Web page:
Another firm offering Agarwood Anvestment schemes with lucrative returns has come under scrutiny.
Over the past two years, home-grown firm One Plantation Capital (OPC) has attracted $9.5 million of investments from some 425 customers in a scheme to grow aquilaria trees – prized for the valuable agarwood or oud oil that is harvested from them and then used in perfumes and by spas.
Last month, The Straits Times reported that 70 investors here have cried foul over another firm – Tropical Forestry Venture (TFV) – offering an agarwood investment scheme. TFV has closed its office with no compensation in sight for its investors, who put in sums ranging from $5,000 to $60,000.
Several investors have filed police reports against TFV.
Experts have raised concerns about OPC’s scheme, noting, for example, that the seller is effectively an overseas entity.
They also say it appears to be an investment product with guaranteed returns over a fixed period of time, but is a type of investment product not regulated by the Monetary Authority of Singapore (MAS).
One OPC investor, who declined to be named, appealed to The Straits Times for help. “Can you help to check on this scheme, please? I had joined the scheme because of a friend. I’m just hoping for the best.”
Under the OPC scheme, investors are offered a low entry level of a minimum investable sum of $10,000 to buy 10 semi-mature aquilaria trees ($1,000 per tree), due for harvesting in 31/2 years.
The sale and purchase, and management agreement obtained by The Straits Times after attending a sales presentation stated that there would be “yearly gains/profit distribution” of 5 per cent of the purchase amount for three years.
In addition, after 31/2 years, the firm pays investors $1,550, or 155 per cent, return for the sale of each tree. This works out to total investment returns of 170 per cent, or 20 per cent a year on an annualised basis – a high rate of return. This translates to total gains of $7,000 for an investment sum of $10,000.
OPC claimed that as the trees are growing, before they are harvested, it is able to offer annual returns to customers from the sales of its line of oud tea which is sold in China.
Besides buying the trees, OPC customers pay a one-time $500 administrative fee which is purportedly the premium payment for an insurance cover from a performance bond, purchased from Indonesian insurer PT Asuransi Asei. The insurance cover – 130 per cent of the purchase price – is meant to protect the customer in case OPC defaults.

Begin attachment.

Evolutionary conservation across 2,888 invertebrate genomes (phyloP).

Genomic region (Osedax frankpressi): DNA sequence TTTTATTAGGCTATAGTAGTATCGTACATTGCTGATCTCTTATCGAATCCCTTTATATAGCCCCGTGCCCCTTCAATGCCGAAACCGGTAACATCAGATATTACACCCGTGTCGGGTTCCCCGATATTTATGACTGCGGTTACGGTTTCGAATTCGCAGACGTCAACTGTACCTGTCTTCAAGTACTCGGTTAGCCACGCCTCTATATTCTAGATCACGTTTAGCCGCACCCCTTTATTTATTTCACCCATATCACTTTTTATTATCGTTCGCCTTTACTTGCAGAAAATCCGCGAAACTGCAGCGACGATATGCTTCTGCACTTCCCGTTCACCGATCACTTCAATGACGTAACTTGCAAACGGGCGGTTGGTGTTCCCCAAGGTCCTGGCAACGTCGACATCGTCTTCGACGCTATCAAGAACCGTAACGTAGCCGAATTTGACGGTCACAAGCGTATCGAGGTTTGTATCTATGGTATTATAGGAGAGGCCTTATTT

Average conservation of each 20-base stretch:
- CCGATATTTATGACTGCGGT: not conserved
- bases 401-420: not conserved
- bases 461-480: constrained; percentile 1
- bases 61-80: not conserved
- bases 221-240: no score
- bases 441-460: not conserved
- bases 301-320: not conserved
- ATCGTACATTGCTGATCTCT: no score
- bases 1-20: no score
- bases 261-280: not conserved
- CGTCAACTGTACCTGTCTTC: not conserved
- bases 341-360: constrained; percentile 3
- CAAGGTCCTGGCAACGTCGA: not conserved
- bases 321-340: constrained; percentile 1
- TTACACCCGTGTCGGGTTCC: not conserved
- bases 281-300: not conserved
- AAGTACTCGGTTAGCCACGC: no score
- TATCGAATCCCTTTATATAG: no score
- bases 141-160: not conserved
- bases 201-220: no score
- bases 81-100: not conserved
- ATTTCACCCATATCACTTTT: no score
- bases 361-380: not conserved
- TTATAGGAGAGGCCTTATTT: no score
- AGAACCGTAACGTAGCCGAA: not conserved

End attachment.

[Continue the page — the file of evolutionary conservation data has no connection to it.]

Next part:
The Straits Times notes that the “applicant” stated in the performance bond document is not OPC but a third party, Malaysia-based Gold Assurance Asset Management Company. The sum insured is stated as US$5 million (S$6.9 million).
Clause 6 of the bond states that any dispute concerning the bond falls under the Arbitration Act of Indonesia.
OPC managing director Benjamin Song said the bond covers the agreement between OPC and the purchaser and, in the event of default by OPC, the insurer will pay the clients. Mr Song added that in the sales agreement, OPC is not the seller. Rather it is OPC’s overseas entity – for example, One Plantation (Cambodia) Venture – that holds the lease (minimum five years) that is the seller. Its role is to assist the buyer to sell the trees upon maturity in 31/2 years.
OPC has a paid-up capital of $100,000, Acra records show. The tree plantations are in Cambodia, Laos and Thailand, said Mr Song.
Mr Seah Seng Choon, executive director of the Consumers Association of Singapore, warned that as such investment schemes are not regulated by MAS, investors will not be afforded MAS’ regulatory framework protection.
“In this instance, we note that the seller and the issuer of the performance bond are foreign entities, which are not subject to Singapore’s regulatory framework. Seeking redress from a foreign entity is always cumbersome and uncertain as their laws are different from ours,” he added. “Moreover, the cost of seeking redress could also be high.”
He added that, in general, investors should always exercise caution and do their own thorough research on any investment schemes that promise high returns with seemingly low risks. Investors who are not prepared to stomach such high-risk ventures should not get involved.
A lawyer noted that as the agreement seems to involve entities in different jurisdictions, it makes it practically impossible to use one jurisdiction to enforce the agreement.
Mr Patrick Lim, associate director at financial advisory PromiseLand Independent, highlighted that clause 3.4 of the sales agreement states that “the purchase amount shall not be refunded (whether in whole or in part) under any circumstances whatsoever”.
A version of this article appeared in the print edition of The Straits Times on March 14, 2016